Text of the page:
Friday, March 28, 2014

You Can't Have Your Cake and Smicha Too

A young teacher (YT) is interviewing with an assistant principal (AP) for a job teaching Tanach:
AP: Tell me, what do you believe are some goals of Jewish education?
YT: Well, there are a number of ideas that drive my teaching. First of all....
AP: Actually, forget that. Answer me this: A woman living in Florida loses a parent who lives in New York. The parent is being buried in Israel and the daughter in Florida can’t make it to the Holy Land. Oh, and this woman is adopted. Does she sit shiva and if so, when does she start?

I hope this interview scenario seems absurd to most people. After all, what does answering a question about aveilut have to do with being able to teach? Yet, this analogy is a somewhat-accurate depiction of what goes on in our schools. Most males who teach Limmudei Kodesh in Orthodox Jewish schools are trained Rabbis, educated in fields and methods that have little to do with formal Jewish education. It is almost as if this is required. Yes, many Jewish educators are also trained educators with Masters degrees, but is learning for Smicha really the best use of time for a future m’chanech?

To be sure, Smicha can be valuable for a Jewish educator. A teacher ideally should feel confident and connected to their field, not simply familiar with the material he or she has to teach. Receiving Smicha and the resulting authority to decide (certain) halachic questions definitely goes a long way to creating this sentiment for the Musmach. Additionally, there is something nice about a shul rabbi or assistant who is also trained as an educator and teaches in the local school.

Even after taking all of this into account, I still cannot see the argument to encourage Jewish educators to study for Smicha. Imagine if all that time spent studying was divided among more relevant pursuits. Imagine a future educator spending three years studying Tanach, Gemara methodology, Jewish history, relevant ancient history, archaeology, and geography. This same educator might also choose to spend some of this freed-up time getting experience in a classroom and preparing for his or her career. All of this is should be more important to a Jewish educator than the halachot of basar b’chalav.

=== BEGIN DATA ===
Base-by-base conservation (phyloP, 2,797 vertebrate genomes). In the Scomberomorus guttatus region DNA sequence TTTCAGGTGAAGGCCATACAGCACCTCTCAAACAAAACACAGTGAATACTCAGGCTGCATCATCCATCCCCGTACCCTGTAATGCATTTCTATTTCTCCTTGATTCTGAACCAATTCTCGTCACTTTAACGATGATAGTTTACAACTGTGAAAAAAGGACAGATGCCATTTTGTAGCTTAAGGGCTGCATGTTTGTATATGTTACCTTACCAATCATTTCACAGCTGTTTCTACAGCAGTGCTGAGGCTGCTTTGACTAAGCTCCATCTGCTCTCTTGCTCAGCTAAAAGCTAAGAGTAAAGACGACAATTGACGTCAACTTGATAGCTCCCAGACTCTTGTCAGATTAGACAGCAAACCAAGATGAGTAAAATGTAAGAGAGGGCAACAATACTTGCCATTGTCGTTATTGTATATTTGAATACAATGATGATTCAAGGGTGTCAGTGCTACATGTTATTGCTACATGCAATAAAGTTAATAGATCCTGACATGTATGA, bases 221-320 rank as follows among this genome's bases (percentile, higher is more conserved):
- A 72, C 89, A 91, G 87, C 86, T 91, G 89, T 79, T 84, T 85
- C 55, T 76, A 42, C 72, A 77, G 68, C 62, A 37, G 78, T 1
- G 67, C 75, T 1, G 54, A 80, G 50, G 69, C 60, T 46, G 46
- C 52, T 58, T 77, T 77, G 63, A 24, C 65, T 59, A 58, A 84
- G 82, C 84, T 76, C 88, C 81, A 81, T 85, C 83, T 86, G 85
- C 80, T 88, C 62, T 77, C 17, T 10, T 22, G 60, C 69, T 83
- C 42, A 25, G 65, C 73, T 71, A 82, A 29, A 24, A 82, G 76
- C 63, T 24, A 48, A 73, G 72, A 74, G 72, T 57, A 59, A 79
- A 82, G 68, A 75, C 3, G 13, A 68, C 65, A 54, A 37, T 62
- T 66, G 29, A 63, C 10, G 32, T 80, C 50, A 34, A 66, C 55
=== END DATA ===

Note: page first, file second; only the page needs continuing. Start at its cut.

Although all of this seems obvious (at least to me), the opposite seems to be promoted by our community in general, at least passively. It is basically expected that a male Jewish educator is also a “rabbi.” Our post high-school institutions are bifurcated; the Torah curricula operate with one set of goals while the graduate institutions operate with another. How great would it be for Yeshiva students with an interest in education to start learning relevant material in an organized and directed manner right away? Does anyone really think this is a bad idea? You still want to grant the title “rabbi?” Fine. Have a Smicha program for educators. They can take tests on more pertinent material instead.

Chinuch is not a career for those who want to keep learning. Nor is the purpose of Jewish day schools to provide day jobs for local Rabbis. Jewish education is crucial to our continuity as a people, and should therefore be treated with the utmost seriousness. This means future educators should be learning with one goal first and foremost: how to be the best teachers they can be. You have a question about this? Ask your local Orthodox rabbi.